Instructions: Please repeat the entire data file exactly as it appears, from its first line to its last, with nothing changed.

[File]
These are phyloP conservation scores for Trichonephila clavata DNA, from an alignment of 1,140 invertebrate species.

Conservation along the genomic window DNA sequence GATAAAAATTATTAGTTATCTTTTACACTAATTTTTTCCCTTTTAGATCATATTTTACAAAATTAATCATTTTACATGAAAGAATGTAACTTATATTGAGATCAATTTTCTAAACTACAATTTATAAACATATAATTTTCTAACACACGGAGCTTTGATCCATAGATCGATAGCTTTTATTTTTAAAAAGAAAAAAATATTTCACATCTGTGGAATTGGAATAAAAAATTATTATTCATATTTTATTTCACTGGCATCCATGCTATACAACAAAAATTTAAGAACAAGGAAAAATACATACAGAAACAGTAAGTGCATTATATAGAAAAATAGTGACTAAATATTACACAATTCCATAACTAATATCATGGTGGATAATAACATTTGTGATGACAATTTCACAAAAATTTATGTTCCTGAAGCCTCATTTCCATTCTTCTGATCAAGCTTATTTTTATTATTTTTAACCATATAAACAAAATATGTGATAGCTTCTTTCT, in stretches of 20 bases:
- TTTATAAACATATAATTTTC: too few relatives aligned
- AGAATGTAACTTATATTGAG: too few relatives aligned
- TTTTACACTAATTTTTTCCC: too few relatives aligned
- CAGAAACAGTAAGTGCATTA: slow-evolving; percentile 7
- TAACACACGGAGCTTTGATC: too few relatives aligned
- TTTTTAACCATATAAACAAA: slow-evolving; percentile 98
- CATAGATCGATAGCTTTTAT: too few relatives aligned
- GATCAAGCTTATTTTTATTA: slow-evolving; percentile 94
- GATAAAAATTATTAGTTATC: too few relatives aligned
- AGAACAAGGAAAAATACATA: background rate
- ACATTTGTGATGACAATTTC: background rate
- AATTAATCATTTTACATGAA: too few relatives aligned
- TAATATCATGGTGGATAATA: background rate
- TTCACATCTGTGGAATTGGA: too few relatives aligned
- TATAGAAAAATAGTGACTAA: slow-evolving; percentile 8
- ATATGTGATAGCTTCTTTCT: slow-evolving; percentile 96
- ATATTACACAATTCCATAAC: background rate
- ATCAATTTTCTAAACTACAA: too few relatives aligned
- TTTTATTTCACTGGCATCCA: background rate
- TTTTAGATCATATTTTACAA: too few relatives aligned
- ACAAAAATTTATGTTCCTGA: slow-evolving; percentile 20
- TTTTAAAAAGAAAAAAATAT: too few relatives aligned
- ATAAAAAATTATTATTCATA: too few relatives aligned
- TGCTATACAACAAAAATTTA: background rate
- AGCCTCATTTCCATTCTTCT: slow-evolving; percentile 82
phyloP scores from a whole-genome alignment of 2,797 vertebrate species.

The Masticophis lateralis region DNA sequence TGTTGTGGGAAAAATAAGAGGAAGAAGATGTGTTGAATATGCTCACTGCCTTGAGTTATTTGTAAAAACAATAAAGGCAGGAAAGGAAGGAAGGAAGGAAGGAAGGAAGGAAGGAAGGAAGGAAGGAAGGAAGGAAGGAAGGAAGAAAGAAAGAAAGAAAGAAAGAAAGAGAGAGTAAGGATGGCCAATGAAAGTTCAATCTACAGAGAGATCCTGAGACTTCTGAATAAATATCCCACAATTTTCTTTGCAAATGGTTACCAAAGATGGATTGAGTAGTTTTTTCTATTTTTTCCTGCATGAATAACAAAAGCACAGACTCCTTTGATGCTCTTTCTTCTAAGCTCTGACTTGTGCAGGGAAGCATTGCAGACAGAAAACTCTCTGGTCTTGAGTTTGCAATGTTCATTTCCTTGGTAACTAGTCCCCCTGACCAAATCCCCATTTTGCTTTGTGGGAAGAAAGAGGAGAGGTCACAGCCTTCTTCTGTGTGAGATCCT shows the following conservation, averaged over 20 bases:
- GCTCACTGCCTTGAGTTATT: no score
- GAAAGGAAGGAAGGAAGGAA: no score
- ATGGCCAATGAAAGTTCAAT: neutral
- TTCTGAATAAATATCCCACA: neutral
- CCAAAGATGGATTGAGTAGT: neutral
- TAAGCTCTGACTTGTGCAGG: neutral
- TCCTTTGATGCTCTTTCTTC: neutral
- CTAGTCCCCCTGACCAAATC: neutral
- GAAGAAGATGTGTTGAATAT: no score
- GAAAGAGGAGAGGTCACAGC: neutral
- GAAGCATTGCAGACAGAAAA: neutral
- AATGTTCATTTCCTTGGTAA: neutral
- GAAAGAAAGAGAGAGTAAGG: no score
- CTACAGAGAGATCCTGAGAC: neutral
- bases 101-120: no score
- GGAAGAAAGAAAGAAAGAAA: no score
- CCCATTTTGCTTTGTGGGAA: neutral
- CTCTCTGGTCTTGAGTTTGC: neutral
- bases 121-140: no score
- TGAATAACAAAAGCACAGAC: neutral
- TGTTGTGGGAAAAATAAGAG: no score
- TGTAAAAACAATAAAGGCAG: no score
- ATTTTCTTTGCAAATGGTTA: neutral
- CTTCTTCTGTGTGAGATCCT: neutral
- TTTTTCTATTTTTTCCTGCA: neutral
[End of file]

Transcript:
These are phyloP conservation scores for Trichonephila clavata DNA, from an alignment of 1,140 invertebrate species.

Conservation along the genomic window DNA sequence GATAAAAATTATTAGTTATCTTTTACACTAATTTTTTCCCTTTTAGATCATATTTTACAAAATTAATCATTTTACATGAAAGAATGTAACTTATATTGAGATCAATTTTCTAAACTACAATTTATAAACATATAATTTTCTAACACACGGAGCTTTGATCCATAGATCGATAGCTTTTATTTTTAAAAAGAAAAAAATATTTCACATCTGTGGAATTGGAATAAAAAATTATTATTCATATTTTATTTCACTGGCATCCATGCTATACAACAAAAATTTAAGAACAAGGAAAAATACATACAGAAACAGTAAGTGCATTATATAGAAAAATAGTGACTAAATATTACACAATTCCATAACTAATATCATGGTGGATAATAACATTTGTGATGACAATTTCACAAAAATTTATGTTCCTGAAGCCTCATTTCCATTCTTCTGATCAAGCTTATTTTTATTATTTTTAACCATATAAACAAAATATGTGATAGCTTCTTTCT, in stretches of 20 bases:
- TTTATAAACATATAATTTTC: too few relatives aligned
- AGAATGTAACTTATATTGAG: too few relatives aligned
- TTTTACACTAATTTTTTCCC: too few relatives aligned
- CAGAAACAGTAAGTGCATTA: slow-evolving; percentile 7
- TAACACACGGAGCTTTGATC: too few relatives aligned
- TTTTTAACCATATAAACAAA: slow-evolving; percentile 98
- CATAGATCGATAGCTTTTAT: too few relatives aligned
- GATCAAGCTTATTTTTATTA: slow-evolving; percentile 94
- GATAAAAATTATTAGTTATC: too few relatives aligned
- AGAACAAGGAAAAATACATA: background rate
- ACATTTGTGATGACAATTTC: background rate
- AATTAATCATTTTACATGAA: too few relatives aligned
- TAATATCATGGTGGATAATA: background rate
- TTCACATCTGTGGAATTGGA: too few relatives aligned
- TATAGAAAAATAGTGACTAA: slow-evolving; percentile 8
- ATATGTGATAGCTTCTTTCT: slow-evolving; percentile 96
- ATATTACACAATTCCATAAC: background rate
- ATCAATTTTCTAAACTACAA: too few relatives aligned
- TTTTATTTCACTGGCATCCA: background rate
- TTTTAGATCATATTTTACAA: too few relatives aligned
- ACAAAAATTTATGTTCCTGA: slow-evolving; percentile 20
- TTTTAAAAAGAAAAAAATAT: too few relatives aligned
- ATAAAAAATTATTATTCATA: too few relatives aligned
- TGCTATACAACAAAAATTTA: background rate
- AGCCTCATTTCCATTCTTCT: slow-evolving; percentile 82
phyloP scores from a whole-genome alignment of 2,797 vertebrate species.

The Masticophis lateralis region DNA sequence TGTTGTGGGAAAAATAAGAGGAAGAAGATGTGTTGAATATGCTCACTGCCTTGAGTTATTTGTAAAAACAATAAAGGCAGGAAAGGAAGGAAGGAAGGAAGGAAGGAAGGAAGGAAGGAAGGAAGGAAGGAAGGAAGGAAGGAAGAAAGAAAGAAAGAAAGAAAGAAAGAGAGAGTAAGGATGGCCAATGAAAGTTCAATCTACAGAGAGATCCTGAGACTTCTGAATAAATATCCCACAATTTTCTTTGCAAATGGTTACCAAAGATGGATTGAGTAGTTTTTTCTATTTTTTCCTGCATGAATAACAAAAGCACAGACTCCTTTGATGCTCTTTCTTCTAAGCTCTGACTTGTGCAGGGAAGCATTGCAGACAGAAAACTCTCTGGTCTTGAGTTTGCAATGTTCATTTCCTTGGTAACTAGTCCCCCTGACCAAATCCCCATTTTGCTTTGTGGGAAGAAAGAGGAGAGGTCACAGCCTTCTTCTGTGTGAGATCCT shows the following conservation, averaged over 20 bases:
- GCTCACTGCCTTGAGTTATT: no score
- GAAAGGAAGGAAGGAAGGAA: no score
- ATGGCCAATGAAAGTTCAAT: neutral
- TTCTGAATAAATATCCCACA: neutral
- CCAAAGATGGATTGAGTAGT: neutral
- TAAGCTCTGACTTGTGCAGG: neutral
- TCCTTTGATGCTCTTTCTTC: neutral
- CTAGTCCCCCTGACCAAATC: neutral
- GAAGAAGATGTGTTGAATAT: no score
- GAAAGAGGAGAGGTCACAGC: neutral
- GAAGCATTGCAGACAGAAAA: neutral
- AATGTTCATTTCCTTGGTAA: neutral
- GAAAGAAAGAGAGAGTAAGG: no score
- CTACAGAGAGATCCTGAGAC: neutral
- bases 101-120: no score
- GGAAGAAAGAAAGAAAGAAA: no score
- CCCATTTTGCTTTGTGGGAA: neutral
- CTCTCTGGTCTTGAGTTTGC: neutral
- bases 121-140: no score
- TGAATAACAAAAGCACAGAC: neutral
- TGTTGTGGGAAAAATAAGAG: no score
- TGTAAAAACAATAAAGGCAG: no score
- ATTTTCTTTGCAAATGGTTA: neutral
- CTTCTTCTGTGTGAGATCCT: neutral
- TTTTTCTATTTTTTCCTGCA: neutral